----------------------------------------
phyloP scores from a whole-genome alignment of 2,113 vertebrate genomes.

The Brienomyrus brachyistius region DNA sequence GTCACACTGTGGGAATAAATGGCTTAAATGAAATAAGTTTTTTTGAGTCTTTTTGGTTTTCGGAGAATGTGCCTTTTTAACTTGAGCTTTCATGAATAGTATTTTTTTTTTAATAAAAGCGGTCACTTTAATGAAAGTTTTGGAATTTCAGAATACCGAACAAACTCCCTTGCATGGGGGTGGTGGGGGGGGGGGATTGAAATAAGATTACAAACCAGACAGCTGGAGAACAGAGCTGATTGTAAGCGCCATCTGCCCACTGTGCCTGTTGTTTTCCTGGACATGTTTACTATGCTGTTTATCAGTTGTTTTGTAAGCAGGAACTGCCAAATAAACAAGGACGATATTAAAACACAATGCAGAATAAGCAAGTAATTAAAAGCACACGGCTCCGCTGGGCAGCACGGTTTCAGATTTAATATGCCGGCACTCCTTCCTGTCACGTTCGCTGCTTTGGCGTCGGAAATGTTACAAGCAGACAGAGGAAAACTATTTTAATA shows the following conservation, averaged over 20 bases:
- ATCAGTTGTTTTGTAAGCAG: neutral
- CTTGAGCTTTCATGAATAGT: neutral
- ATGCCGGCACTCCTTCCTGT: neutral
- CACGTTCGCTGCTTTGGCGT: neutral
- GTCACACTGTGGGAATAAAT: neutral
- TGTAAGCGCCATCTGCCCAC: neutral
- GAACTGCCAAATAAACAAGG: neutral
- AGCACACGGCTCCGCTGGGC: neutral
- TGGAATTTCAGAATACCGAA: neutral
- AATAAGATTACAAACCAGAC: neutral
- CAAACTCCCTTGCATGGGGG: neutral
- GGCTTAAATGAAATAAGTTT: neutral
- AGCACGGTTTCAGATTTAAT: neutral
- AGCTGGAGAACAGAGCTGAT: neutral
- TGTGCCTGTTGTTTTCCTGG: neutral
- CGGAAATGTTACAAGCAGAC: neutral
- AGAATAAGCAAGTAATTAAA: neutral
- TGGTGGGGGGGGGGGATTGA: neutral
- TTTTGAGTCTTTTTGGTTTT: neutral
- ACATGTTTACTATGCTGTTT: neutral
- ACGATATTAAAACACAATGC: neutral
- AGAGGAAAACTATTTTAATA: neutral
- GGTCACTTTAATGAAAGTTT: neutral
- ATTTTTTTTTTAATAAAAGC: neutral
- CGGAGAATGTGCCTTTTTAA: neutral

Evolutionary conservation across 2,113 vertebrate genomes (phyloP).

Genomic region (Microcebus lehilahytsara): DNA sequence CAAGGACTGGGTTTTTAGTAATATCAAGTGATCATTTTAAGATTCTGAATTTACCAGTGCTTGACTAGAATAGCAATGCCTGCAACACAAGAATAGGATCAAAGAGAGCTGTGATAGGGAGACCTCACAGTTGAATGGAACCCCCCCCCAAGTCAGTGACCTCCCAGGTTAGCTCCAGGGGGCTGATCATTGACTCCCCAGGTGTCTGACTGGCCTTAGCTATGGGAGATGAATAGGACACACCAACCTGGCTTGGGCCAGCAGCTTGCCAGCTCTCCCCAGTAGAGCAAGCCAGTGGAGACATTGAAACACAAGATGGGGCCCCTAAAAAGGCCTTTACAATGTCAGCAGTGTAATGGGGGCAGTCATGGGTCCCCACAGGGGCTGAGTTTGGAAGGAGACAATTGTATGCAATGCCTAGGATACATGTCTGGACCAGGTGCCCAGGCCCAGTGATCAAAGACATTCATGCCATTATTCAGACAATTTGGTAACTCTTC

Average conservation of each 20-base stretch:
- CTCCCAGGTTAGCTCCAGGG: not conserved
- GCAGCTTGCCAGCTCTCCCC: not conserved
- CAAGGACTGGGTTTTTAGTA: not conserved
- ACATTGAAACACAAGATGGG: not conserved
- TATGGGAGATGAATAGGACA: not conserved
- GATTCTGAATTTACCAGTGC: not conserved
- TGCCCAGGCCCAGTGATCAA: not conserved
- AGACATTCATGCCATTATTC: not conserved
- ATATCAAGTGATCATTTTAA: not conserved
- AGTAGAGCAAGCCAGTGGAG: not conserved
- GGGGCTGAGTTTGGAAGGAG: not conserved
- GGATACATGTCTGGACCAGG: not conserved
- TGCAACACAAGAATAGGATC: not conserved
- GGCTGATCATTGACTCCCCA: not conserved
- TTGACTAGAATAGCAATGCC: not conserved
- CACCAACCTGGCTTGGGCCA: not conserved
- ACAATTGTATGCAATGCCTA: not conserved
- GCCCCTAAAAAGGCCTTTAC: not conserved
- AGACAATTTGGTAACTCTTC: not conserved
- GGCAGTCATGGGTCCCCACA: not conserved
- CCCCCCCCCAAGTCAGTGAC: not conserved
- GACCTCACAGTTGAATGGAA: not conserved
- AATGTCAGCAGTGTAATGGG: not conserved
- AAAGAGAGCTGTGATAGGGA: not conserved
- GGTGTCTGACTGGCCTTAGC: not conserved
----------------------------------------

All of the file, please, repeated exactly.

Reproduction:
phyloP scores from a whole-genome alignment of 2,113 vertebrate genomes.

The Brienomyrus brachyistius region DNA sequence GTCACACTGTGGGAATAAATGGCTTAAATGAAATAAGTTTTTTTGAGTCTTTTTGGTTTTCGGAGAATGTGCCTTTTTAACTTGAGCTTTCATGAATAGTATTTTTTTTTTAATAAAAGCGGTCACTTTAATGAAAGTTTTGGAATTTCAGAATACCGAACAAACTCCCTTGCATGGGGGTGGTGGGGGGGGGGGATTGAAATAAGATTACAAACCAGACAGCTGGAGAACAGAGCTGATTGTAAGCGCCATCTGCCCACTGTGCCTGTTGTTTTCCTGGACATGTTTACTATGCTGTTTATCAGTTGTTTTGTAAGCAGGAACTGCCAAATAAACAAGGACGATATTAAAACACAATGCAGAATAAGCAAGTAATTAAAAGCACACGGCTCCGCTGGGCAGCACGGTTTCAGATTTAATATGCCGGCACTCCTTCCTGTCACGTTCGCTGCTTTGGCGTCGGAAATGTTACAAGCAGACAGAGGAAAACTATTTTAATA shows the following conservation, averaged over 20 bases:
- ATCAGTTGTTTTGTAAGCAG: neutral
- CTTGAGCTTTCATGAATAGT: neutral
- ATGCCGGCACTCCTTCCTGT: neutral
- CACGTTCGCTGCTTTGGCGT: neutral
- GTCACACTGTGGGAATAAAT: neutral
- TGTAAGCGCCATCTGCCCAC: neutral
- GAACTGCCAAATAAACAAGG: neutral
- AGCACACGGCTCCGCTGGGC: neutral
- TGGAATTTCAGAATACCGAA: neutral
- AATAAGATTACAAACCAGAC: neutral
- CAAACTCCCTTGCATGGGGG: neutral
- GGCTTAAATGAAATAAGTTT: neutral
- AGCACGGTTTCAGATTTAAT: neutral
- AGCTGGAGAACAGAGCTGAT: neutral
- TGTGCCTGTTGTTTTCCTGG: neutral
- CGGAAATGTTACAAGCAGAC: neutral
- AGAATAAGCAAGTAATTAAA: neutral
- TGGTGGGGGGGGGGGATTGA: neutral
- TTTTGAGTCTTTTTGGTTTT: neutral
- ACATGTTTACTATGCTGTTT: neutral
- ACGATATTAAAACACAATGC: neutral
- AGAGGAAAACTATTTTAATA: neutral
- GGTCACTTTAATGAAAGTTT: neutral
- ATTTTTTTTTTAATAAAAGC: neutral
- CGGAGAATGTGCCTTTTTAA: neutral

Evolutionary conservation across 2,113 vertebrate genomes (phyloP).

Genomic region (Microcebus lehilahytsara): DNA sequence CAAGGACTGGGTTTTTAGTAATATCAAGTGATCATTTTAAGATTCTGAATTTACCAGTGCTTGACTAGAATAGCAATGCCTGCAACACAAGAATAGGATCAAAGAGAGCTGTGATAGGGAGACCTCACAGTTGAATGGAACCCCCCCCCAAGTCAGTGACCTCCCAGGTTAGCTCCAGGGGGCTGATCATTGACTCCCCAGGTGTCTGACTGGCCTTAGCTATGGGAGATGAATAGGACACACCAACCTGGCTTGGGCCAGCAGCTTGCCAGCTCTCCCCAGTAGAGCAAGCCAGTGGAGACATTGAAACACAAGATGGGGCCCCTAAAAAGGCCTTTACAATGTCAGCAGTGTAATGGGGGCAGTCATGGGTCCCCACAGGGGCTGAGTTTGGAAGGAGACAATTGTATGCAATGCCTAGGATACATGTCTGGACCAGGTGCCCAGGCCCAGTGATCAAAGACATTCATGCCATTATTCAGACAATTTGGTAACTCTTC

Average conservation of each 20-base stretch:
- CTCCCAGGTTAGCTCCAGGG: not conserved
- GCAGCTTGCCAGCTCTCCCC: not conserved
- CAAGGACTGGGTTTTTAGTA: not conserved
- ACATTGAAACACAAGATGGG: not conserved
- TATGGGAGATGAATAGGACA: not conserved
- GATTCTGAATTTACCAGTGC: not conserved
- TGCCCAGGCCCAGTGATCAA: not conserved
- AGACATTCATGCCATTATTC: not conserved
- ATATCAAGTGATCATTTTAA: not conserved
- AGTAGAGCAAGCCAGTGGAG: not conserved
- GGGGCTGAGTTTGGAAGGAG: not conserved
- GGATACATGTCTGGACCAGG: not conserved
- TGCAACACAAGAATAGGATC: not conserved
- GGCTGATCATTGACTCCCCA: not conserved
- TTGACTAGAATAGCAATGCC: not conserved
- CACCAACCTGGCTTGGGCCA: not conserved
- ACAATTGTATGCAATGCCTA: not conserved
- GCCCCTAAAAAGGCCTTTAC: not conserved
- AGACAATTTGGTAACTCTTC: not conserved
- GGCAGTCATGGGTCCCCACA: not conserved
- CCCCCCCCCAAGTCAGTGAC: not conserved
- GACCTCACAGTTGAATGGAA: not conserved
- AATGTCAGCAGTGTAATGGG: not conserved
- AAAGAGAGCTGTGATAGGGA: not conserved
- GGTGTCTGACTGGCCTTAGC: not conserved